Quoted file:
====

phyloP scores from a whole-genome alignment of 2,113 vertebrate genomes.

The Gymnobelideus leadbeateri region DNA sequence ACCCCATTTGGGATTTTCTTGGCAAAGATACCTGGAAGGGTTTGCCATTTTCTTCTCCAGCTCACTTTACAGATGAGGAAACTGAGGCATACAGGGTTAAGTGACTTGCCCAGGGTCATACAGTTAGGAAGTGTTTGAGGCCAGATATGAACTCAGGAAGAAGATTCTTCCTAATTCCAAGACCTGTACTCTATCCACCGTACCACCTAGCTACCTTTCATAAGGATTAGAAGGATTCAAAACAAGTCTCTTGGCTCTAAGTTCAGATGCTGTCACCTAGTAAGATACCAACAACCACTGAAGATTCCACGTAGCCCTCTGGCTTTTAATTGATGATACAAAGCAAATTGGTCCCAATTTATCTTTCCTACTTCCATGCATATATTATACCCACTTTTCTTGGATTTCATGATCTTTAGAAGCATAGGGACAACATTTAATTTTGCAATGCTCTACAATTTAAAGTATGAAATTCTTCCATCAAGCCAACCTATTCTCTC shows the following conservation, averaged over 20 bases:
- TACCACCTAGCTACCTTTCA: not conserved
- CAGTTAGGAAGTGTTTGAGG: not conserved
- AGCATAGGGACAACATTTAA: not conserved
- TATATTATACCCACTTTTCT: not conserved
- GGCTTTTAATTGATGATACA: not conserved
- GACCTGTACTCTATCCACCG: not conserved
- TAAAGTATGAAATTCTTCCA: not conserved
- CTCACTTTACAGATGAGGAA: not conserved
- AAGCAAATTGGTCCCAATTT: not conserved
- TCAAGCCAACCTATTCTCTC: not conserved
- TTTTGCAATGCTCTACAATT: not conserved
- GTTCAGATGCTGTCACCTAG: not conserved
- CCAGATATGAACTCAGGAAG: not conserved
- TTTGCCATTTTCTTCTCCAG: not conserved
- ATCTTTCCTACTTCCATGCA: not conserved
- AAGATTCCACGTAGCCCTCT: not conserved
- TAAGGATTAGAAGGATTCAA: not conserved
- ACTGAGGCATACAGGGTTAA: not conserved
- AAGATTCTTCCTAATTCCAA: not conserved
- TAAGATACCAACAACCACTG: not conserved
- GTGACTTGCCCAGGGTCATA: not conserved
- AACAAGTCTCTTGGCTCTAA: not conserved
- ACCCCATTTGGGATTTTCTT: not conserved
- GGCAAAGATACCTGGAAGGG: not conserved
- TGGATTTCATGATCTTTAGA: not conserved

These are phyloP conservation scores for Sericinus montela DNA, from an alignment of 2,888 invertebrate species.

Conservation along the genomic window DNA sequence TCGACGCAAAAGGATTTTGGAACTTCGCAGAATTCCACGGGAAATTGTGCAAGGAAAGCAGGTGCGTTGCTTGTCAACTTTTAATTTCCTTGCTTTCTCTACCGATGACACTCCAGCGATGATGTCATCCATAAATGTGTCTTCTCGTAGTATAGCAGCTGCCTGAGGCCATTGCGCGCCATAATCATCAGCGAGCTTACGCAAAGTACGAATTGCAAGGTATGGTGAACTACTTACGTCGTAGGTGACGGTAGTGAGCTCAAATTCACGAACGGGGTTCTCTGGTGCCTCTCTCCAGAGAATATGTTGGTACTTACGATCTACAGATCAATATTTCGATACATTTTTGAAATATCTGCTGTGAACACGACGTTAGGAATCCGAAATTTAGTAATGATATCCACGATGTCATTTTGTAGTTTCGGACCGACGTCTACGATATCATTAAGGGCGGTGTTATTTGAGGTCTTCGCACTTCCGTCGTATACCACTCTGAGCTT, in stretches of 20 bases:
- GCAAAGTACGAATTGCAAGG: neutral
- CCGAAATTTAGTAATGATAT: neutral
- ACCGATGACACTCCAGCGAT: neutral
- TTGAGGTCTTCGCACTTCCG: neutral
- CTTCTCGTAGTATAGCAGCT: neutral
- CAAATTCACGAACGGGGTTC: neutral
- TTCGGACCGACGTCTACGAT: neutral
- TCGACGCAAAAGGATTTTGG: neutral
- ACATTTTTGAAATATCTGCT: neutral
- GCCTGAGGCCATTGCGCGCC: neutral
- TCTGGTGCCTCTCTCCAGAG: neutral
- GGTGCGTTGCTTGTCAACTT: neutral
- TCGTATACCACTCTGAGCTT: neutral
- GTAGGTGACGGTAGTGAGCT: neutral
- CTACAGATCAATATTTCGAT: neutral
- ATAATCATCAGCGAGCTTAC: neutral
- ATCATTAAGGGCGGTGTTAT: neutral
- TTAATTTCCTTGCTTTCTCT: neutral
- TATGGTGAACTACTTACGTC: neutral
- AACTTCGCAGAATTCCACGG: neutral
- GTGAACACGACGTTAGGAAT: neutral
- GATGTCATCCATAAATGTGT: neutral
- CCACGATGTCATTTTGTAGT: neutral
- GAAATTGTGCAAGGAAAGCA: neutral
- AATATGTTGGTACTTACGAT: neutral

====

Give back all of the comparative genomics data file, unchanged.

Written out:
phyloP scores from a whole-genome alignment of 2,113 vertebrate genomes.

The Gymnobelideus leadbeateri region DNA sequence ACCCCATTTGGGATTTTCTTGGCAAAGATACCTGGAAGGGTTTGCCATTTTCTTCTCCAGCTCACTTTACAGATGAGGAAACTGAGGCATACAGGGTTAAGTGACTTGCCCAGGGTCATACAGTTAGGAAGTGTTTGAGGCCAGATATGAACTCAGGAAGAAGATTCTTCCTAATTCCAAGACCTGTACTCTATCCACCGTACCACCTAGCTACCTTTCATAAGGATTAGAAGGATTCAAAACAAGTCTCTTGGCTCTAAGTTCAGATGCTGTCACCTAGTAAGATACCAACAACCACTGAAGATTCCACGTAGCCCTCTGGCTTTTAATTGATGATACAAAGCAAATTGGTCCCAATTTATCTTTCCTACTTCCATGCATATATTATACCCACTTTTCTTGGATTTCATGATCTTTAGAAGCATAGGGACAACATTTAATTTTGCAATGCTCTACAATTTAAAGTATGAAATTCTTCCATCAAGCCAACCTATTCTCTC shows the following conservation, averaged over 20 bases:
- TACCACCTAGCTACCTTTCA: not conserved
- CAGTTAGGAAGTGTTTGAGG: not conserved
- AGCATAGGGACAACATTTAA: not conserved
- TATATTATACCCACTTTTCT: not conserved
- GGCTTTTAATTGATGATACA: not conserved
- GACCTGTACTCTATCCACCG: not conserved
- TAAAGTATGAAATTCTTCCA: not conserved
- CTCACTTTACAGATGAGGAA: not conserved
- AAGCAAATTGGTCCCAATTT: not conserved
- TCAAGCCAACCTATTCTCTC: not conserved
- TTTTGCAATGCTCTACAATT: not conserved
- GTTCAGATGCTGTCACCTAG: not conserved
- CCAGATATGAACTCAGGAAG: not conserved
- TTTGCCATTTTCTTCTCCAG: not conserved
- ATCTTTCCTACTTCCATGCA: not conserved
- AAGATTCCACGTAGCCCTCT: not conserved
- TAAGGATTAGAAGGATTCAA: not conserved
- ACTGAGGCATACAGGGTTAA: not conserved
- AAGATTCTTCCTAATTCCAA: not conserved
- TAAGATACCAACAACCACTG: not conserved
- GTGACTTGCCCAGGGTCATA: not conserved
- AACAAGTCTCTTGGCTCTAA: not conserved
- ACCCCATTTGGGATTTTCTT: not conserved
- GGCAAAGATACCTGGAAGGG: not conserved
- TGGATTTCATGATCTTTAGA: not conserved

These are phyloP conservation scores for Sericinus montela DNA, from an alignment of 2,888 invertebrate species.

Conservation along the genomic window DNA sequence TCGACGCAAAAGGATTTTGGAACTTCGCAGAATTCCACGGGAAATTGTGCAAGGAAAGCAGGTGCGTTGCTTGTCAACTTTTAATTTCCTTGCTTTCTCTACCGATGACACTCCAGCGATGATGTCATCCATAAATGTGTCTTCTCGTAGTATAGCAGCTGCCTGAGGCCATTGCGCGCCATAATCATCAGCGAGCTTACGCAAAGTACGAATTGCAAGGTATGGTGAACTACTTACGTCGTAGGTGACGGTAGTGAGCTCAAATTCACGAACGGGGTTCTCTGGTGCCTCTCTCCAGAGAATATGTTGGTACTTACGATCTACAGATCAATATTTCGATACATTTTTGAAATATCTGCTGTGAACACGACGTTAGGAATCCGAAATTTAGTAATGATATCCACGATGTCATTTTGTAGTTTCGGACCGACGTCTACGATATCATTAAGGGCGGTGTTATTTGAGGTCTTCGCACTTCCGTCGTATACCACTCTGAGCTT, in stretches of 20 bases:
- GCAAAGTACGAATTGCAAGG: neutral
- CCGAAATTTAGTAATGATAT: neutral
- ACCGATGACACTCCAGCGAT: neutral
- TTGAGGTCTTCGCACTTCCG: neutral
- CTTCTCGTAGTATAGCAGCT: neutral
- CAAATTCACGAACGGGGTTC: neutral
- TTCGGACCGACGTCTACGAT: neutral
- TCGACGCAAAAGGATTTTGG: neutral
- ACATTTTTGAAATATCTGCT: neutral
- GCCTGAGGCCATTGCGCGCC: neutral
- TCTGGTGCCTCTCTCCAGAG: neutral
- GGTGCGTTGCTTGTCAACTT: neutral
- TCGTATACCACTCTGAGCTT: neutral
- GTAGGTGACGGTAGTGAGCT: neutral
- CTACAGATCAATATTTCGAT: neutral
- ATAATCATCAGCGAGCTTAC: neutral
- ATCATTAAGGGCGGTGTTAT: neutral
- TTAATTTCCTTGCTTTCTCT: neutral
- TATGGTGAACTACTTACGTC: neutral
- AACTTCGCAGAATTCCACGG: neutral
- GTGAACACGACGTTAGGAAT: neutral
- GATGTCATCCATAAATGTGT: neutral
- CCACGATGTCATTTTGTAGT: neutral
- GAAATTGTGCAAGGAAAGCA: neutral
- AATATGTTGGTACTTACGAT: neutral